Saturday, August 27, 2016

The Tragedy of Legal Bias

A few weeks ago two year old Mason Wyckoff of Iowa was given a fatal overdose of oxycodone by his mother Stephenie Erickson, who then proceeded to do the same to herself. Mason's death was ruled a homicide.

Mason's father Dillon Wycoff had been trying for months to get the authorities (police, child protective services and the court) to intervene but his pleas fell on deaf ears. Why? Quite simply because Iowa laws are biased against fathers. In the state mothers receive sole or primary custody in 73% of cases while fathers receive the same in just 8%. There is little doubt that if it was Mason's father that was endangering him, Mason would would have been immediately taken from his custody. But he was in his mother's custody simply because of her gender.

There is a massive amount of evidence demonstrating that shared parenting is best for the child in almost all cases. And if that is the default, then when it is decided that that non-joint custody is better for the child, custody will go to better parent. When you start with an assumption that it is better for the child to be with the mother then it is very difficult to give custody to the father. Often, as in Mason's case, with truly tragic results.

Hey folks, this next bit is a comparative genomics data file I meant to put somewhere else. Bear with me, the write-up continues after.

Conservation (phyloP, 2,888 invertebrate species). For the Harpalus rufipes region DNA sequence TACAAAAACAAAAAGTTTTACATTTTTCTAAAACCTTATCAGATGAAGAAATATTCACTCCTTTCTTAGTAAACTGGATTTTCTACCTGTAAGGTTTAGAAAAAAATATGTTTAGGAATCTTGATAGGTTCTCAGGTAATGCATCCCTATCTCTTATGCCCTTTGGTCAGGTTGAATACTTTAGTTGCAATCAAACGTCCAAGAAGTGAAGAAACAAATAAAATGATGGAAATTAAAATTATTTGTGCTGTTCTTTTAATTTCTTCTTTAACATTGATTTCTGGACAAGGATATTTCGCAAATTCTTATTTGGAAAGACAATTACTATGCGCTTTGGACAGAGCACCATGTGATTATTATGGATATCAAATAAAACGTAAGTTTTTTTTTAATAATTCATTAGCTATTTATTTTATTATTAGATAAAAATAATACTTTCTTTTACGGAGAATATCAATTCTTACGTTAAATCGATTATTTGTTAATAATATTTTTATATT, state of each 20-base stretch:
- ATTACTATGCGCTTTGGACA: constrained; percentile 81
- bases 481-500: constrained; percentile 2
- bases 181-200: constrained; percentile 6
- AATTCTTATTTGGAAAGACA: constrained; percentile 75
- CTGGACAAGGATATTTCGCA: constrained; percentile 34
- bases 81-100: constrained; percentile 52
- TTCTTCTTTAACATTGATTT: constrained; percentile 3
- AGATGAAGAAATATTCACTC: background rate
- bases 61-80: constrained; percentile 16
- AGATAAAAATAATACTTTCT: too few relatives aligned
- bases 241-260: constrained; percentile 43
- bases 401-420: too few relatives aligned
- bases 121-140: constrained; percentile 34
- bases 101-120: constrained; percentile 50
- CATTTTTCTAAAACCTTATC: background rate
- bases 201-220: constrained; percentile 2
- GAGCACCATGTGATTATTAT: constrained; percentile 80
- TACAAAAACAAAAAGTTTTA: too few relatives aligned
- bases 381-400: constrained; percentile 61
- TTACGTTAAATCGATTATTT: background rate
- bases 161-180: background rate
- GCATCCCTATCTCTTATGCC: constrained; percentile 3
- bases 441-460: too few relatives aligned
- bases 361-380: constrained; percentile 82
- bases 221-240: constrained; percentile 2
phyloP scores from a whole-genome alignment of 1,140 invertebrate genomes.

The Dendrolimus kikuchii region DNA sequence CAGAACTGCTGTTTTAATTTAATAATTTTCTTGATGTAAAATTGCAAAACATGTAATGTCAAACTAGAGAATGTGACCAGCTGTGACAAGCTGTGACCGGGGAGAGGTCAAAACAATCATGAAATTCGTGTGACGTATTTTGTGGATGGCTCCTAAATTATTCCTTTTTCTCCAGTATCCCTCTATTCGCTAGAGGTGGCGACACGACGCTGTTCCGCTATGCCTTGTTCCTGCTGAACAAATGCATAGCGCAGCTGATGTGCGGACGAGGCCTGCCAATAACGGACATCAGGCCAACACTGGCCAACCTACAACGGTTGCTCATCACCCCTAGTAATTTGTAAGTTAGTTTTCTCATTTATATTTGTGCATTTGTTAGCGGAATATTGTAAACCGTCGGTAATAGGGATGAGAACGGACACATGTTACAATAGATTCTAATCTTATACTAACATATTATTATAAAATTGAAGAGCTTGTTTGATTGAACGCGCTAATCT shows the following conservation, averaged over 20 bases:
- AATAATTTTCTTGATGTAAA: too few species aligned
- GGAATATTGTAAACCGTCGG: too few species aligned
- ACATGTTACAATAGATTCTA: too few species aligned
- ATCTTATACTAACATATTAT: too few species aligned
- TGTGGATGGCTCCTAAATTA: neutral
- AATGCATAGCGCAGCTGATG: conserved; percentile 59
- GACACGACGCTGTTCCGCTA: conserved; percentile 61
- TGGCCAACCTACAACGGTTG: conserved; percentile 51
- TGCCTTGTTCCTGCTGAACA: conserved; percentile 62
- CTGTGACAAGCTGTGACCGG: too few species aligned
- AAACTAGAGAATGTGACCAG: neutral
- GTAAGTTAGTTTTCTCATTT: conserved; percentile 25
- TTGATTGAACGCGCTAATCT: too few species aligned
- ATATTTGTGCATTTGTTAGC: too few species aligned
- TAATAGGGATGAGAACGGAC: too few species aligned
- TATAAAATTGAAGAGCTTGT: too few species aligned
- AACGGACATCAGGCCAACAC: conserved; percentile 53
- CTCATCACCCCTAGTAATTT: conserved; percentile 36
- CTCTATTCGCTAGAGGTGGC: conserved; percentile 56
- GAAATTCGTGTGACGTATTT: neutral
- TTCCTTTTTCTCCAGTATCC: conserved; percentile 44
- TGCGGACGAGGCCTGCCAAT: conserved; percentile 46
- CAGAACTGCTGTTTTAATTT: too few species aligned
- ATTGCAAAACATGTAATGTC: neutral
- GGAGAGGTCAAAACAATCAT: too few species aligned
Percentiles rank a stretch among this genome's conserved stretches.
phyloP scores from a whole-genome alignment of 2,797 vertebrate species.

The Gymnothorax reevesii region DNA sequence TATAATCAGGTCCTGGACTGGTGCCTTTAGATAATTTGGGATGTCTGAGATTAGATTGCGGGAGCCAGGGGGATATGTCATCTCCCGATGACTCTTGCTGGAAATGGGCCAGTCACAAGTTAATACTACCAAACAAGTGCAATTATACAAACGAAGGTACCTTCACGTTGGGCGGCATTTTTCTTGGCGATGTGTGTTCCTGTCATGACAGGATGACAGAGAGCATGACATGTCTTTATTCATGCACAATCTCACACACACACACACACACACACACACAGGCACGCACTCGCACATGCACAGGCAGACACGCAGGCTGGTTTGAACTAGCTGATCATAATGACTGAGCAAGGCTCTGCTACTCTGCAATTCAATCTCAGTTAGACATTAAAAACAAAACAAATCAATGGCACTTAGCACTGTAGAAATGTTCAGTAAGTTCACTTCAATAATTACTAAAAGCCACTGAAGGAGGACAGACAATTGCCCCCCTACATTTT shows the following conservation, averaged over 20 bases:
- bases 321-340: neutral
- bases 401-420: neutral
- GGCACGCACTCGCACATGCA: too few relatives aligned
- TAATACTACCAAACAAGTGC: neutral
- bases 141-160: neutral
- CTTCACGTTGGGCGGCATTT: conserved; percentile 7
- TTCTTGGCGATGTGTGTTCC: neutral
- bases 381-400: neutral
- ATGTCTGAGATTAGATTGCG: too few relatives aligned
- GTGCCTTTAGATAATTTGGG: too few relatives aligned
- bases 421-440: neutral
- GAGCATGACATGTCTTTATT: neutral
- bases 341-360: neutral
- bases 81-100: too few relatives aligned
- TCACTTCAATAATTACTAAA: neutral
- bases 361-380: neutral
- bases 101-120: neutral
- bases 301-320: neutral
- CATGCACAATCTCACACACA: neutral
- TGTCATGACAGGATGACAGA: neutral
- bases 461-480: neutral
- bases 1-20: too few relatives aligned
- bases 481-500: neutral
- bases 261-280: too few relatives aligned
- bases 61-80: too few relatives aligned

A quote in the article linked to above from MIT researcher Philip Greenspun states:,
“It is not rational for fathers to fight for custody because their chances of winning primary or shared parenting are insignificant.”
which, in my experience, is absolutely true. Despite a ruling by the custody evaluator that parenting during the marriage was joint as well as the fact that my ex-wife had never used a dime of her income for the children, my lawyer strongly advised, even pushed, me to accept less than joint custody. She stated outright that the court almost always awards custody to the mother, unless she agrees otherwise. I ignored the advice and luckily obtained joint custody. Well, technically it was joint but for all practical purposes I had primary custody. I have no doubt that it would have been highly detrimental for the children if primary custody went to their mother. How much so is speculation.

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